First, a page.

The Scottish Mail on Sunday
LIFT-OFF AT LAST
Gatland’s men show All Blacks they won’t be pushovers on a night when tour came to life
LIFT-OFF for the Lions. Warren Gatland’s team claimed the prized scalp of the Super Rugby leaders with a defensive masterclass which has reignited their whole campaign.
With backs to the wall in the aftermath of a midweek defeat against the Blues in Auckland, this victory halted the tide of Kiwi derision that had threatened to engulf them.
Instead of casting these British and Irish visitors as hapless cannon fodder for the All Blacks, the host nation may be forced to revise their dismissive attitude, after seeing their top provincial side — containing eight Test players — become victims of a remarkable lock-out.
No tries for the Crusaders and only three points. At home. To put that in context, Scott Robertson’s side have averaged 37 points per game this season, sweeping to 14 consecutive victories.
They were on a roll but ran into a big red wall. No wonder Andy Farrell looked buoyant after the final whistle. He was not the only one. Gatland had the satisfied air of a man who had made a mockery of so many vitriolic critics.
The Lions head coach had evidently relished the chance to foster a siege mentality in the run-up to this game and he knows what this result will mean for confidence two weeks before the series opener against the world champions.
It was a statement victory, if not a statement of attacking performance. There were no tries for the Lions either but enough openings to score four or five. With more time together, they believe final passes will begin to stick and decision-making in the ‘red zone’ will improve.
Robertson suggested the Lions had been a ‘desperate’ team going into this match, and he had a point. They needed this win and the morale boost as the tour moves on; further south to Dun- edin for a showdown with the Highlanders on Tuesday.
Four penalties by Owen Farrell were enough to settle an abrasive contest in favour of the visitors but what made all the difference was their collective ability to shut down a team full of predatory finishers.
The Crusaders, with so many All Blacks up front, were able to go toe-to-toe with the Lions pack and claim some scrum success but the tourists’ forwards held sway at the breakdown and in the lineout.
There were times, especially in the second half, when the Lions seemed to masquerade as Saracens, to telling effect. Their swarming, aggressive defence denied the hosts’ dangerous No 10, Richie Mo’unga, and his outside backs any space to weave their magic.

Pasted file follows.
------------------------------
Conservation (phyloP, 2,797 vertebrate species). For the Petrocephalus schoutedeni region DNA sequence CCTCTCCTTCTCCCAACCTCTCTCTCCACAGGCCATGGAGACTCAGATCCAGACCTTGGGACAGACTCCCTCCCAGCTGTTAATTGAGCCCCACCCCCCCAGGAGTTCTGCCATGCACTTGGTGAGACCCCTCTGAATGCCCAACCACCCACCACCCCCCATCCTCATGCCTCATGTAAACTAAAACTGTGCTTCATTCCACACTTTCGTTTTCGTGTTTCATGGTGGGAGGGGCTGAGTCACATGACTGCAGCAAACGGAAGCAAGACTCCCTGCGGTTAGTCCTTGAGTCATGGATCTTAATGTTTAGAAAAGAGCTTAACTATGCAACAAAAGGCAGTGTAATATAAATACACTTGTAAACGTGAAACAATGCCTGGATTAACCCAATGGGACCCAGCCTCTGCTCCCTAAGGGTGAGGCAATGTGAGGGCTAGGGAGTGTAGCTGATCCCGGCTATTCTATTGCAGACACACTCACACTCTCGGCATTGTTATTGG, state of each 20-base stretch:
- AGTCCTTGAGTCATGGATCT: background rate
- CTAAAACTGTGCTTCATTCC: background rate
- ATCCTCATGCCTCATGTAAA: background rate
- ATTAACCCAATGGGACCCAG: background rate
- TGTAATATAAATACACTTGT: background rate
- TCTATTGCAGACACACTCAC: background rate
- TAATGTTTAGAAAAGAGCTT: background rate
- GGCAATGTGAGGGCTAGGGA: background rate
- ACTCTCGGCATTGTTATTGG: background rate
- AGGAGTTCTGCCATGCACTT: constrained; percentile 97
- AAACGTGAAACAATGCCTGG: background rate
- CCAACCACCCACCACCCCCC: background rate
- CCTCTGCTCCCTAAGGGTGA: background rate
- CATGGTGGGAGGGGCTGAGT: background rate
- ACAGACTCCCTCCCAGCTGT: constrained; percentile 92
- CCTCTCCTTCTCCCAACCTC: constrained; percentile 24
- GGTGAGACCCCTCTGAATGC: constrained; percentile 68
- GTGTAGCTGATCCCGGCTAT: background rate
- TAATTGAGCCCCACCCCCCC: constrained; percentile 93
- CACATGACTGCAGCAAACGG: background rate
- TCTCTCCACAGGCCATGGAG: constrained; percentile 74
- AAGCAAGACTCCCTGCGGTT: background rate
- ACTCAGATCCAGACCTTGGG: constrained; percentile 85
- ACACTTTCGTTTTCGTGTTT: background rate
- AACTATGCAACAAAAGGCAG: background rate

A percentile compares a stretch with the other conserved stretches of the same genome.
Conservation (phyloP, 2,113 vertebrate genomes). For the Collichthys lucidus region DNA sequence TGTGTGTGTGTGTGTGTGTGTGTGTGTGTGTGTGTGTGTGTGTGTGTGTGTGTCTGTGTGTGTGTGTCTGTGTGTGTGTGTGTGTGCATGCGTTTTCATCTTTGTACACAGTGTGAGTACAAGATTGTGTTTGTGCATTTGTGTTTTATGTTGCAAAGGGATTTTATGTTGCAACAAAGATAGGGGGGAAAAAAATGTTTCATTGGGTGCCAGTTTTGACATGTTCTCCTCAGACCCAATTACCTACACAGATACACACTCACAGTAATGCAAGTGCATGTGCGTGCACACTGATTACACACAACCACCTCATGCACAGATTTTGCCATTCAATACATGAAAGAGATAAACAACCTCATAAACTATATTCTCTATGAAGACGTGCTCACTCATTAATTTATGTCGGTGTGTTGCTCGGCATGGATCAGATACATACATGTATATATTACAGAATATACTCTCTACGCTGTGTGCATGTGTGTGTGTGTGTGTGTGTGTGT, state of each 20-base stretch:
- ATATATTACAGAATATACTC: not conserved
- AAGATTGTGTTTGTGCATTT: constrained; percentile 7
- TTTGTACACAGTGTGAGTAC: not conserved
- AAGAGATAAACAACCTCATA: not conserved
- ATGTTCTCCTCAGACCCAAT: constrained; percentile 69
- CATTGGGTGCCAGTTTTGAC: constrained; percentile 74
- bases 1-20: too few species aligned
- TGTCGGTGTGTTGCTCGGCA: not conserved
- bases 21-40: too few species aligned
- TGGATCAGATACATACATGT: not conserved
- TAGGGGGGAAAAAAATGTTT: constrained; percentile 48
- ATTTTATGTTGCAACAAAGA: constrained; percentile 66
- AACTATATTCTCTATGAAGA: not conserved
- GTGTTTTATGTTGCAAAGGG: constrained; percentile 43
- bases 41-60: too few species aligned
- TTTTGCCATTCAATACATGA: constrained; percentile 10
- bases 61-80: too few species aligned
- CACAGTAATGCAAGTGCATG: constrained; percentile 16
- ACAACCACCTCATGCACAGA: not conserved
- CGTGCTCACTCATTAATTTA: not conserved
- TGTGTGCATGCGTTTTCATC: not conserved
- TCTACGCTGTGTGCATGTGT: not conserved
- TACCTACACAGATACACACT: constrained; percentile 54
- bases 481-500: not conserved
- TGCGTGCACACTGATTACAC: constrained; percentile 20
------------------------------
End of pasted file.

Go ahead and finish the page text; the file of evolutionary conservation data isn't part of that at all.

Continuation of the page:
Conor Murray turned the screw by unleashing an aerial onslaught which drew effusive acclaim from Robertson, who described the Ireland scrum-half and his kicking game as ‘world-class’.
The same could be said of Farrell. He almost conjured a try in the first minute when he sent Jonathan Davies storming clear in the 22 — and the England fly-half was highly influential in attack and defence. It can be stated now with conviction that the Lions will go into the first Test on June 24 with a MurrayFarrell half-back partnership.
The rest of the back-line equation is less clear-cut. This win came at some cost, as Stuart Hogg and Davies suffered head injuries which enforced their removal.
Neither will be available for the Highlanders game — and their Test prospects have been undermined by being denied a full audition here. In contrast, Ben Te’o delivered another compelling display of marauding midfield carrying and collisions. He is forcing himself into prime Test contention.
Especially intriguing was the sight of Farrell and Johnny Sexton operating in tandem after Davies was withdrawn. The Irish playmaker appeared horribly short of confidence in the opening fixture in Whangarei but here were signs of a revival. When he combined with Farrell to spark a late attack, it made the notion of them forming a 10-12 alliance more plausible.
The back three remains an area of uncertainty, in terms of Test selection. Anthony Watson showcased his counter-attacking class after replacing the unlucky Hogg but Gatland was right to question why he did not back his pace and footwork by taking on Israel Dagg after scorching into space midway through the second half.
The Bath flyer is predominantly regarded as a wing candidate — as he is by England — but the head coach conceded he could be considered for the No 15 shirt. Picking him there would represent a daring commitment to the ‘X-factor’ rugby the Lions have made their stated aim. Up front there are so many options. A powerful shift by Ireland flanker Sean O’Brien will turn the heat on Sam Warburton. The tour captain needs to regain full fitness and hit his stride or O’Brien could be a genuine threat to his pre-eminence at openside.
At lock, captain-for-the-night Alun Wyn Jones and second row partner George Kruis enhanced their Test cases — just as Courtney Lawes and Maro Itoje had done in midweek. Mako Vunipola’s work-rate was a wonder to behold, with and without the ball, and Tadhg Furlong further illustrated his monstrous ball-carrying capability.
The Lions led from the 13th minute, taking a grip on the best domestic team in New Zealand, and would not let go. Home fans were streaming for the exits 10 minutes from the end, while large groups of Lions supporters were in good voice. It felt like a night when the tour came to life.
The Lions have bared their teeth and the soundtrack of Kiwi catcalls has quietened down. Perhaps home rule is not a foregone conclusion.